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All about the MDD
Sept. 23, 2005
The Mate/Demate Device is used to lower Discovery onto the host NASA 747 Shuttle Carrier Aircraft, which carried it across the U.S. to Kennedy Space Center, Fla. The most extensive overhaul in the 29-year history of Dryden's Mate/Demate Device was completed in 2004, and involved replacing the mammoth structure's original coating of lead-based paint with a fresh coat of non-toxic paint.

Image Right: The Mate/Demate Device is used to lower Discovery onto the host NASA 747 Shuttle Carrier Aircraft, which carried it across the U.S. to Kennedy Space Center, Fla. NASA Photo by Carla Thomas

A team of contractors and NASA personnel collaborated to develop a way of disposing of the lead-based paint removed from the structure by recycling it into commercial cement. The alternative was sending it to a landfill as hazardous waste – all 240 tons of it.

The MDD had not been repainted since it was first built, although it had been retouched. The cost of the new paint job – $2 million – beat the other option: replacing the structure entirely. Replacement costs were estimated at $9 million, according to Joe D'Agostino, Dryden's manager of space shuttle operations.

In developing the contract for the MDD work, D'Agostino said he sought a team approach. Lance Dykhoff, Lockheed Martin's Dryden site manager, called on Lockheed program manager Lou Pustka to help assemble the team.

Specifications were developed and Lockheed, which holds the contract for Dryden shuttle operations, chose Anaheim, Calif.-based Techno Coatings Inc. as its partner for the project. TCI won with a team proposal that blended onsite Lockheed personnel expertise with their company's corporate knowledge and resources for the effort. The result was wholesale recycling of the MDD's old lead-based coating into cement, with the help of an additive called Blastox that mitigates lead content in paint.

Discovery is shown inside the Mate/Demate Device. Image Left: Discovery is shown inside the Mate/Demate Device. The shuttle was hoisted aloft in the MDD then positioned over the NASA 747 Shuttle Carrier Aircraft. It was then lowered slowly onto the SCA prior to its cross-country journey to Kennedy Space Center. NASA Photo by Tom Tschida

The structure has served NASA well, as Dryden was the primary landing site during the early days of the space shuttle program. About a year before it would hoist Space Shuttle prototype Enterprise onto the NASA 747 Shuttle Carrier Aircraft for the first time, the gargantuan steel frame had been erected and stood ready to do the heavy lifting.

Dryden remains the primary backup landing site when clouds roll in at Kennedy Space Center, Fla., and the weather isn't good enough for a landing there. In all, 50 shuttle landings took place at Dryden, including those of the first nine orbiter flights minus STS-3, in which Columbia landed at White Sands, N.M. That 50-flight total also includes all of the first landings of new orbiters as each joined the fleet.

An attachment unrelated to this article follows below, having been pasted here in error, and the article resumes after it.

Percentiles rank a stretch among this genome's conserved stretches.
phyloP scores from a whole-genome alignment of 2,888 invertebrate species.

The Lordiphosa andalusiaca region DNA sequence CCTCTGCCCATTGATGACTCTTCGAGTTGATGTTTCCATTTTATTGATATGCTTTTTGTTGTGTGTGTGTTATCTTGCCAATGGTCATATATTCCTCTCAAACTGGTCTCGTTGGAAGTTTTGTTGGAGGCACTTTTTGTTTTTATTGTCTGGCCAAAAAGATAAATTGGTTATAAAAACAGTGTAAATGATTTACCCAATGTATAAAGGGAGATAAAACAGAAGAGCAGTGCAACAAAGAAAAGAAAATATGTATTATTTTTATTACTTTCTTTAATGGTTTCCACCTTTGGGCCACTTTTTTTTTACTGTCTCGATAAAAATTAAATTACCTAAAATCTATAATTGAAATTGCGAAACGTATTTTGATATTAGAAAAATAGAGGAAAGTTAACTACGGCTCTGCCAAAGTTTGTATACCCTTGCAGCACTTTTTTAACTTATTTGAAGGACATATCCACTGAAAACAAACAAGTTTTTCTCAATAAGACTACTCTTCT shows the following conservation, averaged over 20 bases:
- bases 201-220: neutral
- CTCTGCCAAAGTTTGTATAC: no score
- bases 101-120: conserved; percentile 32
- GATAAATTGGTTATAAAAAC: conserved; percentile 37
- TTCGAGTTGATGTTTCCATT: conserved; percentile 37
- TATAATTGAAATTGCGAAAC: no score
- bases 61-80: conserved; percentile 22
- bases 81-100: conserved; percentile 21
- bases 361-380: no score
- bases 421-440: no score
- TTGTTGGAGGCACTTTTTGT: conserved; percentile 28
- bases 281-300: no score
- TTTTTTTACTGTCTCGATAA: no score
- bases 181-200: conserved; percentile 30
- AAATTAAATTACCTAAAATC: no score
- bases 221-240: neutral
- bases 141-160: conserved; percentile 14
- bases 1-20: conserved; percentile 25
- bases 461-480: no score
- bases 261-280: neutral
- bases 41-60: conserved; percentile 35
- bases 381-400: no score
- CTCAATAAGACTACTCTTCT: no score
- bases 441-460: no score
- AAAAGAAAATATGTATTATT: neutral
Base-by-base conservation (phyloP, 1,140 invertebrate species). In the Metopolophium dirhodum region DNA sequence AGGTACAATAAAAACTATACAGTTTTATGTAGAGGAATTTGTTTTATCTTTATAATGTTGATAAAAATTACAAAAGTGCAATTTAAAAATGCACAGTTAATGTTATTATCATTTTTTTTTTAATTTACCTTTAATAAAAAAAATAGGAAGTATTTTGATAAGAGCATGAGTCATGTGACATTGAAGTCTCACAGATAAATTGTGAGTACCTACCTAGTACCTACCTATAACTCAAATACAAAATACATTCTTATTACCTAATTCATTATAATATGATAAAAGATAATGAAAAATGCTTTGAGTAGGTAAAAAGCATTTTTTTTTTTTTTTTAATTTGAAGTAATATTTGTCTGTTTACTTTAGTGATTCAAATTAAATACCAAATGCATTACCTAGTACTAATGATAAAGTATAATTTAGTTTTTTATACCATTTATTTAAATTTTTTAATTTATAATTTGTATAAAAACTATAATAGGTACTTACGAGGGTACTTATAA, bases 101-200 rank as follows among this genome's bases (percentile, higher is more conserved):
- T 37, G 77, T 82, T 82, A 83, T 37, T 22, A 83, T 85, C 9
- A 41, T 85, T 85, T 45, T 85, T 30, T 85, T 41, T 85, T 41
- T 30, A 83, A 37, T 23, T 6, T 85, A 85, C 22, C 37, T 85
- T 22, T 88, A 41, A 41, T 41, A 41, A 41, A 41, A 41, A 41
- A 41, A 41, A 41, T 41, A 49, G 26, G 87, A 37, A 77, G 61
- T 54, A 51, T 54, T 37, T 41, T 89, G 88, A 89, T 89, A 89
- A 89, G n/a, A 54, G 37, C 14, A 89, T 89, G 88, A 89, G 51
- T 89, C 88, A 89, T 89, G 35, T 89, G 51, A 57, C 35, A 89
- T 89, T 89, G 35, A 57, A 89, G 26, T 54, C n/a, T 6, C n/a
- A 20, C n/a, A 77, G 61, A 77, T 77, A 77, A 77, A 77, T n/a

The MDD consists of two 100-foot towers with stationary platforms every twenty feet from 20 to 80 feet on each tower, and a horizontal structure mounted at the 80-foot level between the two towers. The horizontal unit cantilevers 70 feet out from the main tower units, guiding and controlling a large lift beam that attaches to the orbiters to raise and lower them.

Three large hoists are used to raise and lower the lift beam. Two of the hoists are connected to the aft portion of the lift beam and one hoist is attached to the beam's forward section. The three hoists operate simultaneously. As a unit the hoists can lift 120 tons, or 240,000 pounds, and the average space shuttle weighs in at about 231,000 pounds, D'Agostino said. D'Agostino was originally hired as a shuttle security officer and he recalled the first time the MDD was used.

"The first time we lifted (Space Shuttle prototype Enterprise) during the ALT (Approach and Landing Tests) program took a considerable amount of time, which is to be expected with a new operation," he recalled.

"We had a technical problem (mating Enterprise). The operation lasted almost 14 hours. We got it to the point where we were ready to lower Enterprise onto the 747 and we learned the orbiter didn't fit.

"To make it fit, we moved the forward strut on the 747. It was nerve-wracking."

Here is a spectacular view of the Mate/Demate Device at sunrise. Image Right: Here is a spectacular view of the Mate/Demate Device at sunrise. NASA Photo by Tony Landis

The second time Enterprise was lifted was much more streamlined and the effort took just six to eight hours, he said. Shuttle landings later required changing work schedules in order to keep staff on site around the clock, until the orbiter was safely mated to the NASA 747 and winging its way back to Kennedy Space Center.

Dryden and Kennedy are home to NASA's two MDDs. Dryden's MDD is more complex than the one at Cape Canaveral, D'Agostino said, because the one here is used as a work site for tasks that, when they are necessary in Florida are accomplished at Kennedy's Orbiter Processing Facility. Dryden's structure is similar to its Florida twin, but the Dryden MDD has elevators and had extra equipment built into it that was required in the early days of the shuttle program. The modifications were made largely to enable the device to meet heavy-lift requirements as the shuttle program progressed.

What started out as one of the world's largest Erector sets became a permanent structure at Dryden as the needs of the space shuttle program changed and required welds, concrete and additional work platforms and heavier lift capability, D'Agostino said. Modifications since the MDD's completion in 1976 have cemented the device into Dryden history – mot just physically but metaphorically as well.

Jay Levine
X-Press Editor